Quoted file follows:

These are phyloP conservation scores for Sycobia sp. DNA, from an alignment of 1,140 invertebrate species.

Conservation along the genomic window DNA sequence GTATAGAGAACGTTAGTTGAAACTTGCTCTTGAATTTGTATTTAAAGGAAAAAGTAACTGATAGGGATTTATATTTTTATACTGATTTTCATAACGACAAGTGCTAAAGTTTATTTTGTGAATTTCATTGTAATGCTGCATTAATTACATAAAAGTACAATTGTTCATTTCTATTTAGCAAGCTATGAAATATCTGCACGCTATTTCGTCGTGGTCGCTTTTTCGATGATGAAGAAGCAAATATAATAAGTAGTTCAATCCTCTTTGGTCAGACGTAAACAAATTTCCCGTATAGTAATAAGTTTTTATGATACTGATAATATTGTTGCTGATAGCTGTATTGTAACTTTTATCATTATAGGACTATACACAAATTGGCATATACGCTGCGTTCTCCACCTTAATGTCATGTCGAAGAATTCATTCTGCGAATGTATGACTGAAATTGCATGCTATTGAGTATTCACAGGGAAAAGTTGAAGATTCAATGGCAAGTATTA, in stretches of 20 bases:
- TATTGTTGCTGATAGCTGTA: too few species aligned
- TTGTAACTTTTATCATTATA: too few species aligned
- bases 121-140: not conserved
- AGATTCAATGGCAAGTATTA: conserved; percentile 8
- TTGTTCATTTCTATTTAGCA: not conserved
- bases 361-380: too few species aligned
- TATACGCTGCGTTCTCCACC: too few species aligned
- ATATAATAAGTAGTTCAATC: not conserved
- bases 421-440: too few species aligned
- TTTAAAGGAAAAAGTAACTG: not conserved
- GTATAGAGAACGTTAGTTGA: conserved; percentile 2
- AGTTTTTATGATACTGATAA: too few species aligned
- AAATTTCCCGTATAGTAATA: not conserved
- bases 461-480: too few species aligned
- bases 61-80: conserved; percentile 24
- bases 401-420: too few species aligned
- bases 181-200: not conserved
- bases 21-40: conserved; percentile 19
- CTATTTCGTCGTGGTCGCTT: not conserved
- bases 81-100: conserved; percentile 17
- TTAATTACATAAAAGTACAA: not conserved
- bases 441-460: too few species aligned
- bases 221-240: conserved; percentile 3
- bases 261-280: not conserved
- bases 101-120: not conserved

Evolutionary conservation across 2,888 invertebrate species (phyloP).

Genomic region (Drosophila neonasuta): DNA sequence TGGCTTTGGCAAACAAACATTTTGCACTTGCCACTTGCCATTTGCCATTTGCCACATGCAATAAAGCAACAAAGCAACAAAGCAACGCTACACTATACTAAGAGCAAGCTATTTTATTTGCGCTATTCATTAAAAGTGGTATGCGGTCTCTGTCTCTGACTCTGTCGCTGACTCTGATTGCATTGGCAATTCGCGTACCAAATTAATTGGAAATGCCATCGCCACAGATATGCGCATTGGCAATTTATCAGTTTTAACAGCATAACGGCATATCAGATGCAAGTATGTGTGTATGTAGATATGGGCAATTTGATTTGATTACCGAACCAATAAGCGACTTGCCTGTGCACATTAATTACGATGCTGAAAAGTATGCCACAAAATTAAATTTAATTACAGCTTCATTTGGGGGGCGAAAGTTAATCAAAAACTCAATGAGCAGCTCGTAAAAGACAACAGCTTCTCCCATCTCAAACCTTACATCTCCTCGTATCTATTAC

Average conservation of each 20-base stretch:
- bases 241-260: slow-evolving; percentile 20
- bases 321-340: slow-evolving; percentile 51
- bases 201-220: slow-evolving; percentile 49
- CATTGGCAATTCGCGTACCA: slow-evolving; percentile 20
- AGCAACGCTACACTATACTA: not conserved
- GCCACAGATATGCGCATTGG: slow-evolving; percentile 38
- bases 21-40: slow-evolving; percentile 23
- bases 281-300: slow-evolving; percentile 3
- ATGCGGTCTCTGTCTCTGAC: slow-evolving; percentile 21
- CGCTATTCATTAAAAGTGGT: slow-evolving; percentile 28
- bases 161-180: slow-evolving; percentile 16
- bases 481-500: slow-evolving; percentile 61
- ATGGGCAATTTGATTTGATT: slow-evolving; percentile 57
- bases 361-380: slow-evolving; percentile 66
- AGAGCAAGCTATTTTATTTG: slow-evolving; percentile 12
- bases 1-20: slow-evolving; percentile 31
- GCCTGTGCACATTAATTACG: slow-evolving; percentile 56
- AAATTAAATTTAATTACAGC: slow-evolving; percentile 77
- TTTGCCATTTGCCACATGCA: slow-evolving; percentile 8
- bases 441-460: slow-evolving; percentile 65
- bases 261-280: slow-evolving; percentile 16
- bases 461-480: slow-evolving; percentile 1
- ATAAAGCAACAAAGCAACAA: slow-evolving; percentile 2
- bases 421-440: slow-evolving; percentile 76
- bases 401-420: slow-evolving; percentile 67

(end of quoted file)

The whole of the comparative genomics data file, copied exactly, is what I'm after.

These are phyloP conservation scores for Sycobia sp. DNA, from an alignment of 1,140 invertebrate species.

Conservation along the genomic window DNA sequence GTATAGAGAACGTTAGTTGAAACTTGCTCTTGAATTTGTATTTAAAGGAAAAAGTAACTGATAGGGATTTATATTTTTATACTGATTTTCATAACGACAAGTGCTAAAGTTTATTTTGTGAATTTCATTGTAATGCTGCATTAATTACATAAAAGTACAATTGTTCATTTCTATTTAGCAAGCTATGAAATATCTGCACGCTATTTCGTCGTGGTCGCTTTTTCGATGATGAAGAAGCAAATATAATAAGTAGTTCAATCCTCTTTGGTCAGACGTAAACAAATTTCCCGTATAGTAATAAGTTTTTATGATACTGATAATATTGTTGCTGATAGCTGTATTGTAACTTTTATCATTATAGGACTATACACAAATTGGCATATACGCTGCGTTCTCCACCTTAATGTCATGTCGAAGAATTCATTCTGCGAATGTATGACTGAAATTGCATGCTATTGAGTATTCACAGGGAAAAGTTGAAGATTCAATGGCAAGTATTA, in stretches of 20 bases:
- TATTGTTGCTGATAGCTGTA: too few species aligned
- TTGTAACTTTTATCATTATA: too few species aligned
- bases 121-140: not conserved
- AGATTCAATGGCAAGTATTA: conserved; percentile 8
- TTGTTCATTTCTATTTAGCA: not conserved
- bases 361-380: too few species aligned
- TATACGCTGCGTTCTCCACC: too few species aligned
- ATATAATAAGTAGTTCAATC: not conserved
- bases 421-440: too few species aligned
- TTTAAAGGAAAAAGTAACTG: not conserved
- GTATAGAGAACGTTAGTTGA: conserved; percentile 2
- AGTTTTTATGATACTGATAA: too few species aligned
- AAATTTCCCGTATAGTAATA: not conserved
- bases 461-480: too few species aligned
- bases 61-80: conserved; percentile 24
- bases 401-420: too few species aligned
- bases 181-200: not conserved
- bases 21-40: conserved; percentile 19
- CTATTTCGTCGTGGTCGCTT: not conserved
- bases 81-100: conserved; percentile 17
- TTAATTACATAAAAGTACAA: not conserved
- bases 441-460: too few species aligned
- bases 221-240: conserved; percentile 3
- bases 261-280: not conserved
- bases 101-120: not conserved

Evolutionary conservation across 2,888 invertebrate species (phyloP).

Genomic region (Drosophila neonasuta): DNA sequence TGGCTTTGGCAAACAAACATTTTGCACTTGCCACTTGCCATTTGCCATTTGCCACATGCAATAAAGCAACAAAGCAACAAAGCAACGCTACACTATACTAAGAGCAAGCTATTTTATTTGCGCTATTCATTAAAAGTGGTATGCGGTCTCTGTCTCTGACTCTGTCGCTGACTCTGATTGCATTGGCAATTCGCGTACCAAATTAATTGGAAATGCCATCGCCACAGATATGCGCATTGGCAATTTATCAGTTTTAACAGCATAACGGCATATCAGATGCAAGTATGTGTGTATGTAGATATGGGCAATTTGATTTGATTACCGAACCAATAAGCGACTTGCCTGTGCACATTAATTACGATGCTGAAAAGTATGCCACAAAATTAAATTTAATTACAGCTTCATTTGGGGGGCGAAAGTTAATCAAAAACTCAATGAGCAGCTCGTAAAAGACAACAGCTTCTCCCATCTCAAACCTTACATCTCCTCGTATCTATTAC

Average conservation of each 20-base stretch:
- bases 241-260: slow-evolving; percentile 20
- bases 321-340: slow-evolving; percentile 51
- bases 201-220: slow-evolving; percentile 49
- CATTGGCAATTCGCGTACCA: slow-evolving; percentile 20
- AGCAACGCTACACTATACTA: not conserved
- GCCACAGATATGCGCATTGG: slow-evolving; percentile 38
- bases 21-40: slow-evolving; percentile 23
- bases 281-300: slow-evolving; percentile 3
- ATGCGGTCTCTGTCTCTGAC: slow-evolving; percentile 21
- CGCTATTCATTAAAAGTGGT: slow-evolving; percentile 28
- bases 161-180: slow-evolving; percentile 16
- bases 481-500: slow-evolving; percentile 61
- ATGGGCAATTTGATTTGATT: slow-evolving; percentile 57
- bases 361-380: slow-evolving; percentile 66
- AGAGCAAGCTATTTTATTTG: slow-evolving; percentile 12
- bases 1-20: slow-evolving; percentile 31
- GCCTGTGCACATTAATTACG: slow-evolving; percentile 56
- AAATTAAATTTAATTACAGC: slow-evolving; percentile 77
- TTTGCCATTTGCCACATGCA: slow-evolving; percentile 8
- bases 441-460: slow-evolving; percentile 65
- bases 261-280: slow-evolving; percentile 16
- bases 461-480: slow-evolving; percentile 1
- ATAAAGCAACAAAGCAACAA: slow-evolving; percentile 2
- bases 421-440: slow-evolving; percentile 76
- bases 401-420: slow-evolving; percentile 67